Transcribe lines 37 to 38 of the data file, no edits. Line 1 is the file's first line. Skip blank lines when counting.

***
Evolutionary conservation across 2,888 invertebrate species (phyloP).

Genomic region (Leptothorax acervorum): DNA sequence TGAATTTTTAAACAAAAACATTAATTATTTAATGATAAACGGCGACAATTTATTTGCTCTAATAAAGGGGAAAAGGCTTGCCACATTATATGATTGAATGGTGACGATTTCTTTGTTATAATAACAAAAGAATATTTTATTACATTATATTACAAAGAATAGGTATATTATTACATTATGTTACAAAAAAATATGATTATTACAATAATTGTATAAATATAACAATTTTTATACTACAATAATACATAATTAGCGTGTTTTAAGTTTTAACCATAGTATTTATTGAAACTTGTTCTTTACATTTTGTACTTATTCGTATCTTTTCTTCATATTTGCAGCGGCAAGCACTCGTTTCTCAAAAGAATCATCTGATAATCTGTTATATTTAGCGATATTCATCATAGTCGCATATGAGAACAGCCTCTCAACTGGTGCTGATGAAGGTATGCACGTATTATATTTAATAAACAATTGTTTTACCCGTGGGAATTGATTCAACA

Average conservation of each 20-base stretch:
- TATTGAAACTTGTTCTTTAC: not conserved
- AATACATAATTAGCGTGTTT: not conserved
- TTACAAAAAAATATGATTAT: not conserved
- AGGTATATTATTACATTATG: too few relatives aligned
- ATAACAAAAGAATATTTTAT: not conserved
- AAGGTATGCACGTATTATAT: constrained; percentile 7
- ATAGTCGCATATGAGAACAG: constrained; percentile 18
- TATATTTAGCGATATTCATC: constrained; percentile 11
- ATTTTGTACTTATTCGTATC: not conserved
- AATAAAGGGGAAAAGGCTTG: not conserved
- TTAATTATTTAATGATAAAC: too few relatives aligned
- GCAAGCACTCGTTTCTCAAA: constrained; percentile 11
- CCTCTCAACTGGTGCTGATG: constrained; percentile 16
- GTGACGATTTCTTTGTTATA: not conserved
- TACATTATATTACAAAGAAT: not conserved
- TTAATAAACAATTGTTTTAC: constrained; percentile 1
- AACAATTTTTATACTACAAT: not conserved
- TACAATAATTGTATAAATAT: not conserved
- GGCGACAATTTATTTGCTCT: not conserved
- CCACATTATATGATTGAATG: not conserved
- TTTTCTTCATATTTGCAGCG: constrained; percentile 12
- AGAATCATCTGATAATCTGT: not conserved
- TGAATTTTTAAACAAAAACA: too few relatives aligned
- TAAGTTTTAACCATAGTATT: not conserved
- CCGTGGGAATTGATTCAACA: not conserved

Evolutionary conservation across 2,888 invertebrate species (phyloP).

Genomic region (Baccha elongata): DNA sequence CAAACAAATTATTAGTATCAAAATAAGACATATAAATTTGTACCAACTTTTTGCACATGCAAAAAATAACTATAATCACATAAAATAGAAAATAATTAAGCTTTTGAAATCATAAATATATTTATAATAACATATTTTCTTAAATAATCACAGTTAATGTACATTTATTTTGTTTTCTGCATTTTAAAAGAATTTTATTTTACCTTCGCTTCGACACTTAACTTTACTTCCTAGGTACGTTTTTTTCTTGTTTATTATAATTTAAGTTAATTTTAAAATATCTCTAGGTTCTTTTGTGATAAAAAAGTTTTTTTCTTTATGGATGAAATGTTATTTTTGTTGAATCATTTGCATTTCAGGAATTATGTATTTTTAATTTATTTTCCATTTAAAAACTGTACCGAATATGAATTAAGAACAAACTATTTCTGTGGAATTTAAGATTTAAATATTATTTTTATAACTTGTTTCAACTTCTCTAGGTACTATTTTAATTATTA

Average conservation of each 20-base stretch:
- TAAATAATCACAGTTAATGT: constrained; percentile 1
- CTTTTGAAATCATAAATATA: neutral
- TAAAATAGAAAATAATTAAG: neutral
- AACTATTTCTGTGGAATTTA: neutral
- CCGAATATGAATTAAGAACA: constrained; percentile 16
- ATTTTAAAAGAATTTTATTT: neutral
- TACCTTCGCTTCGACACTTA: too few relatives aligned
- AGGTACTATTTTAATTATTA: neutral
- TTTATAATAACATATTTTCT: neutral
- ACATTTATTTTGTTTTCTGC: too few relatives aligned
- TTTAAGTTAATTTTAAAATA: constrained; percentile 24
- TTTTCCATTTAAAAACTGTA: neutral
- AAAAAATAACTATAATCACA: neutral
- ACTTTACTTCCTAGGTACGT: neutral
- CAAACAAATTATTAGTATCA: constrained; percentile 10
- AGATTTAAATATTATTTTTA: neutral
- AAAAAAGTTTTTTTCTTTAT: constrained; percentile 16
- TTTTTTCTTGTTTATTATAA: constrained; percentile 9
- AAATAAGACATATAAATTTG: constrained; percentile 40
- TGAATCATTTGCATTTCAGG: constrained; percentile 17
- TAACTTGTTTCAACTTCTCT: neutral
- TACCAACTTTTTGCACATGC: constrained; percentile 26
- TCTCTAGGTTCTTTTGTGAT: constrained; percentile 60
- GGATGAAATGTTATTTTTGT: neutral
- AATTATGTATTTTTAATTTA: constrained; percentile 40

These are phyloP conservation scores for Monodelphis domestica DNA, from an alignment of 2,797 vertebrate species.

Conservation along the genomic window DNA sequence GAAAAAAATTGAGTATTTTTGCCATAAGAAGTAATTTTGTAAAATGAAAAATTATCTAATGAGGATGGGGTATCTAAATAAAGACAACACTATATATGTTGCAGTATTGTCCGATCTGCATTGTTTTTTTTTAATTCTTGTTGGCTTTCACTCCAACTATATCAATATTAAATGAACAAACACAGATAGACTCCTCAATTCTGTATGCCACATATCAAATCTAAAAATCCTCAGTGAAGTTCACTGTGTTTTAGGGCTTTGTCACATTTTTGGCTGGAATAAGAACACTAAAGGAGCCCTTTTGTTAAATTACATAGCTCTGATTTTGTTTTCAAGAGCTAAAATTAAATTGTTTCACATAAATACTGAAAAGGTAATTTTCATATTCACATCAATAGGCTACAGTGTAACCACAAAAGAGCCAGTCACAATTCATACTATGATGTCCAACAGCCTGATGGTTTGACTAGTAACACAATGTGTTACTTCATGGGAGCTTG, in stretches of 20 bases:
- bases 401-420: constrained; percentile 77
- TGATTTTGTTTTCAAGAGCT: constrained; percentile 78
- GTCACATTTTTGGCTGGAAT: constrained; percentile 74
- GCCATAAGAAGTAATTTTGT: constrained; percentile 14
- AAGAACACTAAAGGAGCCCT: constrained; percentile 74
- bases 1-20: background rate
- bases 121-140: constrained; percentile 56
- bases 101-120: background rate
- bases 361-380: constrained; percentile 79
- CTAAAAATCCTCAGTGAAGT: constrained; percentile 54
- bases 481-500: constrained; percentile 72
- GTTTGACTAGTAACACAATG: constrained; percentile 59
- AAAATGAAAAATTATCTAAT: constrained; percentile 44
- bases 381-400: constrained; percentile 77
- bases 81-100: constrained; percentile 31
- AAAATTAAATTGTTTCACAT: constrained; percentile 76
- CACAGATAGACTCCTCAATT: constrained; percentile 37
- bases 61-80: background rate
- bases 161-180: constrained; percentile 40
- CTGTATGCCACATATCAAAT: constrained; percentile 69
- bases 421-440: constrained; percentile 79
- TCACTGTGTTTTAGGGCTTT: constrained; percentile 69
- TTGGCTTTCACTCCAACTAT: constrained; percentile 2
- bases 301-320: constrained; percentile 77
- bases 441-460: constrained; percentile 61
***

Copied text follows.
- ATTTTAAAAGAATTTTATTT: neutral
- TACCTTCGCTTCGACACTTA: too few relatives aligned